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The Archivist


Wide Format Scanner Profile


By Melissa Donovan


Part 2 of 2


Recognizing the need for wide format scanner in a print shop means understanding how and why it will be used. More importantly, whether it will engage customers and bring profit to a business is of the utmost importance. Luckily, wide format capture devices provide services for a host of markets from fine art to archiving for healthcare, real estate, government, libraries, or education; CAD; GIS; and architecture.


Clean Archiving

It is important to know which type of wide format scanner is a fit for your business before you purchase. In the case of Milwaukee, WI-based BPI, Inc., the over 50 year old company supports engineers, architects, and contractors with scanning and printing services as well as being a reseller for the same systems, in both B&W and color. At its four locations—all based in WI—the company offers full-color poster printing, presentation boards, outdoor signage, and large and small B&W and color copies and scans of architectural plans, bid documents, and archival support for large commercial and real estate complexes.


Each office holds a wide format scanner from KIP. Since 1992 BPI has been a Blue Ribbon Dealer for the company and in 1998 became a priority-level dealer. In addition, they have been a software beta site for KIP since 2005. The shop recognizes the level of scanning technology offered by KIP and how well the devices fit their field of work. They recently instituted the latest KIP scanner, the KIP 2300. With enhanced image capture technology and high-speed processing, the CCD-based color scanner is a workhorse for BPI’s archive services department. In monochrome, it scans up to 12 inches per second at 200 dpi.


The typical volume of a scan job for BPI ranges from a couple 100 to a 1,000 originals. For two to 300 originals the turnaround time is anywhere from three to five business days and a 1,000 takes about two to three weeks, but there are factors that weigh heavily on these timeframes. According to Steve Mueller, president, BPI, “the condition of the originals and how detailed the client’s scanning requirements are affect the timelines.” Once completed, the scans are burned to a CD. Typically customers request a hardcopy of the most heavily used document because the original is so deteriorated.


Archiving plays a large part in BPI’s day-to-day services. Sometimes what a customer thinks is a safe and secure method of archiving can be taken a step further, and it is the reprographic shop’s job to educate them. For example, a local facility manager recently requested a multi-page PDF of a roll of drawings, which was completed on the spot while he waited. A week later, Keith Buchman, senior sales representative, BPI, visited the facility manager and discussed the possibility of creating an archive system for its documents and drawings. “They talked about how much more valuable the documents would be if BPI archived them, which would stop the aging process and make all of them easily assessable,” explains Mueller. The initial discussion led to multiple months of capture.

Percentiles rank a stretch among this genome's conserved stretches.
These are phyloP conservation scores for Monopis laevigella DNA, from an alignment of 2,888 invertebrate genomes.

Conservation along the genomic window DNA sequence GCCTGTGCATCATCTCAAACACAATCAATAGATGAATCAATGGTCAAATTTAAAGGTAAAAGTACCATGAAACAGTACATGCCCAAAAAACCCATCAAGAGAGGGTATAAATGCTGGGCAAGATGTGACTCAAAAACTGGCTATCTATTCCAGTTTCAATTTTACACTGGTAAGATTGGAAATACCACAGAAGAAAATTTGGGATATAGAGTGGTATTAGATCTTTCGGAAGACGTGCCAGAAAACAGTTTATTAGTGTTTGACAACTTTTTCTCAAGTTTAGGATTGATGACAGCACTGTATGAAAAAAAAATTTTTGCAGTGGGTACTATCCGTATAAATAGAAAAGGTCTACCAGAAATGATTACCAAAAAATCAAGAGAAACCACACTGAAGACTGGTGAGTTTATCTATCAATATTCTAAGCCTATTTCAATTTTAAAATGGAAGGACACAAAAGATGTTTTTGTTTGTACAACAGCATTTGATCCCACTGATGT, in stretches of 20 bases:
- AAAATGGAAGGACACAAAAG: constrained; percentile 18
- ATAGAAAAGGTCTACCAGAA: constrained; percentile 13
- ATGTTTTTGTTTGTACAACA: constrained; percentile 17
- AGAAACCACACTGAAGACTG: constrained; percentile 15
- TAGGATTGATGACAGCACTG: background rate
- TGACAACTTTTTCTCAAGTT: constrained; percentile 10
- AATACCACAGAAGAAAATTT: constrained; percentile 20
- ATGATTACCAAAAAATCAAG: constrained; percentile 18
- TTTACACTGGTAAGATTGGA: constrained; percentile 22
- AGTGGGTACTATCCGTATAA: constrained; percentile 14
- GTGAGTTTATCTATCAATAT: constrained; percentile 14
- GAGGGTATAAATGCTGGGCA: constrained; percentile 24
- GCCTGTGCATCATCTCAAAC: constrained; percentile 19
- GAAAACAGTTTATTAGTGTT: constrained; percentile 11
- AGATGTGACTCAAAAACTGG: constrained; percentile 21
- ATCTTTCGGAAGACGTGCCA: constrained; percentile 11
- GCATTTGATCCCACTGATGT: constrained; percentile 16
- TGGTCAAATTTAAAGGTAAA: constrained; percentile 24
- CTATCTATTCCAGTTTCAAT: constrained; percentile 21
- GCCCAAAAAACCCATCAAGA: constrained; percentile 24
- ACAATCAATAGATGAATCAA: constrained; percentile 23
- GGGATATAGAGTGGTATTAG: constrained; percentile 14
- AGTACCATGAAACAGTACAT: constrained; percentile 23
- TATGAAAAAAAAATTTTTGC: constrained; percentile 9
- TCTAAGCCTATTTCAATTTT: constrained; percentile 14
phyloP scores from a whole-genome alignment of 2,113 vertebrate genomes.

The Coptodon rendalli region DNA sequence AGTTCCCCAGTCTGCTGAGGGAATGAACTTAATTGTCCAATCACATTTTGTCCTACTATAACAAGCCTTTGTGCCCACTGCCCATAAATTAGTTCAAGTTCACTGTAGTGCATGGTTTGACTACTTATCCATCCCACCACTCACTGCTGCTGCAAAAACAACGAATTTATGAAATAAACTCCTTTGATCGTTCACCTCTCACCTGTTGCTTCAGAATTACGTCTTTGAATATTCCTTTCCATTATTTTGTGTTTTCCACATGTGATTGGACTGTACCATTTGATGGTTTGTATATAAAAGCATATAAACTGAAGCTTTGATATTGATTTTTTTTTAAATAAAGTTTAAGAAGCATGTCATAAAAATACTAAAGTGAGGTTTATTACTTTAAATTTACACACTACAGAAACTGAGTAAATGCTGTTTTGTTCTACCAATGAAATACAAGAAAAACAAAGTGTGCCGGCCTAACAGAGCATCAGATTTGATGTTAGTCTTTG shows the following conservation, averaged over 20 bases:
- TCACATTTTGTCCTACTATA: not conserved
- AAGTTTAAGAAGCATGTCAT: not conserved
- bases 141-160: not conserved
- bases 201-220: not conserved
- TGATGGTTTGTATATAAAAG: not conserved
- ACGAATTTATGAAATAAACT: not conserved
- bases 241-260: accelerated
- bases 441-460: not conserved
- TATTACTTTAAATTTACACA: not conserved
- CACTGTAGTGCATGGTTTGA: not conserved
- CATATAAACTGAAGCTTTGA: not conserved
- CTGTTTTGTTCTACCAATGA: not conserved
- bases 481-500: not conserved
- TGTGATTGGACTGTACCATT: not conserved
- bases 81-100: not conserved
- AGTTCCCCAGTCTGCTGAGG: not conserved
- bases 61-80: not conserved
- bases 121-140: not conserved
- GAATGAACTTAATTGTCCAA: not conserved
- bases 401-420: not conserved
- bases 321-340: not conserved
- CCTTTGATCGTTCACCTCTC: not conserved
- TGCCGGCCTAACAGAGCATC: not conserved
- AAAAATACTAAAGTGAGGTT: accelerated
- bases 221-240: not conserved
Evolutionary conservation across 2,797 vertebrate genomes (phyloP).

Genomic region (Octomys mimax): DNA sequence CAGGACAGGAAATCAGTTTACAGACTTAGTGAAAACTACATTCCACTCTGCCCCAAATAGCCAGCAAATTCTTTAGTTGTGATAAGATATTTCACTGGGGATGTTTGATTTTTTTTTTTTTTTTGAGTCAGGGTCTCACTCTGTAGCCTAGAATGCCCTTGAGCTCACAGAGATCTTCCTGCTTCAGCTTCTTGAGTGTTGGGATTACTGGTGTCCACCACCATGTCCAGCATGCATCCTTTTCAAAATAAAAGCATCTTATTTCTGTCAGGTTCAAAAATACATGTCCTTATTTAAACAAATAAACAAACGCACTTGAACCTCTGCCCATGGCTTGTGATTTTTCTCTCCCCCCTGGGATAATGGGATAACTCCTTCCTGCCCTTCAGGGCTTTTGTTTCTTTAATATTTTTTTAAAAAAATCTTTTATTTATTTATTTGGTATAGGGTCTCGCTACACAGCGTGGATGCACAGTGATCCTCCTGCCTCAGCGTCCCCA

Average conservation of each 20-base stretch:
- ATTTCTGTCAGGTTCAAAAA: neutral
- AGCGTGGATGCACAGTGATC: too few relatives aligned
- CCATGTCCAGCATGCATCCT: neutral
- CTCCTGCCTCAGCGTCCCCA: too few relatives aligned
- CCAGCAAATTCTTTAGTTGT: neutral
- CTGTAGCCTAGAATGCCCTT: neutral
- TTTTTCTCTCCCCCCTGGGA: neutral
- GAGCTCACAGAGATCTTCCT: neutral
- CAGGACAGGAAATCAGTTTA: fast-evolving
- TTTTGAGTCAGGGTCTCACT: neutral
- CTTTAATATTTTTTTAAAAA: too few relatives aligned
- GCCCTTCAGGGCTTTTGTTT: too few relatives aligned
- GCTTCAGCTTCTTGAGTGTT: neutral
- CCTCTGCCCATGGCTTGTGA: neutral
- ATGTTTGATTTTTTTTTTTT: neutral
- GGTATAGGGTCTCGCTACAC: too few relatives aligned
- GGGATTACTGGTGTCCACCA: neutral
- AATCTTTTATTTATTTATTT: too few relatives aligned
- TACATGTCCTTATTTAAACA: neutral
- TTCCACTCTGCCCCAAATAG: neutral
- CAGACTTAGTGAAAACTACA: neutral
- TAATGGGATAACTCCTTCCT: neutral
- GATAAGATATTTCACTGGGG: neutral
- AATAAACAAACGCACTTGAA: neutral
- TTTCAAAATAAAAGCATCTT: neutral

At press time, BPI was working with a national client that owns real estate in 21 states and is now receiving five to ten rolls of plans per week for a large format archiving project. To date, this is BPI’s largest archiving client. The original documents differ wildly when it comes to condition. To determine the best scan method, the provider places each document into one of three stages. Stage one is classified as “good to great,” where little to no taping or restoration is necessary. Stage two is “average,” meaning some taping, restoration, and re-scans are required about 25 to 30 percent of the time. Stage three is made up of torn, tattered, water stained, or poorly stored originals that require major taping and restoration. Generally, rescanning is required 90 percent of the time for these originals.


After three months, BPI has scanned over 11,000 originals across the three condition stages. Once completed, Mueller estimates they will have scanned 120,000 documents. The KIP 2300 works perfectly for this archive opportunity, as it has the ability to capture every scan at the same archive workstation. Additionally, the scanner captures documents up to .6 inches thick, providing an array of possibilities.


Advancements in scanning over the last ten years have played a major part in the efficiency and color quality that BPI currently offers its customers. “Ten years ago wide format scanners only had the capability to scan to a resolution of 400 dpi and color systems were outrageously priced. Now an individual can scan large originals at up to 1,200 dpi on todays color scanners with awesome detail,” explains Mueller.


BPI utilizes KIP scanners because of their ability to handle sometimes fragile, deteriorated original documents while capturing the utmost color and quality at high speeds. The company’s archiving services require these high-quality scanners in order to take care of old documents while providing crisp, clear images and sometimes quality reprinted copies for its customers. Following BPI’s lead, anyone can find a niche for a wide format scanner.

Click here to read part one of this exclusive online series, Color Me Scanned.


Click on the link above to get more information on the vendors mentioned in this article.

Feb2012, Digital Output  DOWS1202

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